that one party must “buyout” the other’s interest, but the Court may

order the sale of the property so each party gets equal shares of

the home’s equity. Nevertheless, an appraisal should be ordered

so that both parties are fully aware of the property’s true market

value.


If the parties choose to sell the home, they'll have a better idea of

what price to set. On the other side, if a "buyout” is chosen, both

parties will be ensured that they’ve gotten a fair assessment. 

 

ESTATE LIQUIDATION

Losing a loved one is one of must difficult things to deal with.

To top it off, settling an estate from a death, or probate, often

requires an appraisal to establish Fair Market Value for the

residential property involved.  The ethics provision within the

Uniform Standards of Professional Appraisal Practice (USPAP)

binds us with confidentiality, ensuring the fullest degree of

discretion.


Unlike like wealthy minority, the middleclass majority of Americans

do not have dedicated estate planners or executors to handle

these concerns.  Also, in most cases, a home or other real property

makes up a disproportionate share of the overall estate value.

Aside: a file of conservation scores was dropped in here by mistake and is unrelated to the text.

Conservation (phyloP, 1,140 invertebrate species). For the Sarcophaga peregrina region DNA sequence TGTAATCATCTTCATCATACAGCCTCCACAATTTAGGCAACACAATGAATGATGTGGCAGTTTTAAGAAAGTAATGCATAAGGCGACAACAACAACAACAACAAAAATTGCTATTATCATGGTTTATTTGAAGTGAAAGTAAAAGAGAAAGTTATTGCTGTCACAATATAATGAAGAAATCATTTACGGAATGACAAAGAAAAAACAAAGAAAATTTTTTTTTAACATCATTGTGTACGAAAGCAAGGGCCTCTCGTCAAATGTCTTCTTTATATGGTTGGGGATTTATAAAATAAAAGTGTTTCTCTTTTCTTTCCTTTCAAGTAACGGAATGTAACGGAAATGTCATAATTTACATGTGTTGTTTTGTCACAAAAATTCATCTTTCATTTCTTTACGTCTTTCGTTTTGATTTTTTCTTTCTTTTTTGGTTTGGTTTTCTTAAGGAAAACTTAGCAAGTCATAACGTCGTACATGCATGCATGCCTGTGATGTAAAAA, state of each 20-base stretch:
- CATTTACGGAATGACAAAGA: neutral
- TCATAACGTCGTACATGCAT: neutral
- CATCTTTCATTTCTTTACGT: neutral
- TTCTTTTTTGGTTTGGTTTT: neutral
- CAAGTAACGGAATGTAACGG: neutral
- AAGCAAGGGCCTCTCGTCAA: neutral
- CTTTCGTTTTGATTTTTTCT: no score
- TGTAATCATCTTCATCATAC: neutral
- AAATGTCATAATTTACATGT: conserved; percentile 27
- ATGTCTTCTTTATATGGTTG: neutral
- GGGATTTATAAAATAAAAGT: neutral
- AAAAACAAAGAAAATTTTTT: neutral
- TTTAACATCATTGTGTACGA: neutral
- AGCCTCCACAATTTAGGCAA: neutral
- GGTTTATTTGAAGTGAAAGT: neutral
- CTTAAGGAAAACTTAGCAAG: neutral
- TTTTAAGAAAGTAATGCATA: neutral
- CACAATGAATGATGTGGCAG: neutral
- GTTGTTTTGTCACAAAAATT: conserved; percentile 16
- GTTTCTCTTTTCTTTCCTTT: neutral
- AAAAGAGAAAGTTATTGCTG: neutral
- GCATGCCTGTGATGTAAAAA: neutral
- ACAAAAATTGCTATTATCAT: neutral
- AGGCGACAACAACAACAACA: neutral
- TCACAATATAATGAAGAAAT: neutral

An appraiser can assist you here, as well.  The first step in settling an

estate fairly is to understand its true value.  Where property is

involved, the appraiser helps to determine the actual worth. 

At this point, equitable arrangements can more easily be arrived

at among disputing parties. Everyone can rest assured that they

have received a fair deal.


HOME IMPROVEMENTS TO ADD VALUE 

There are a number of questions to answer before selling your

home. Most importantly, “How much should I sell it for?” Among

the others you may ask yourself are, “Should I paint the interior

and exterior of my home before selling it?” “Should I remodel my

kitchen?” and “Should I add an extra bathroom?” These are good

questions to ask. They all add value of the property; although they

do will not add equal amounts of value. An updated kitchen or

bathroom addition will add to the appeal of a home, but the cost

of the renovations may not add enough value to justify the

expense.


SELLING A HOME 

Whether you choose to sell your home independently or with the

assistance of a real estate agent, a professional appraisal helps

make an educated decision when determining your selling price.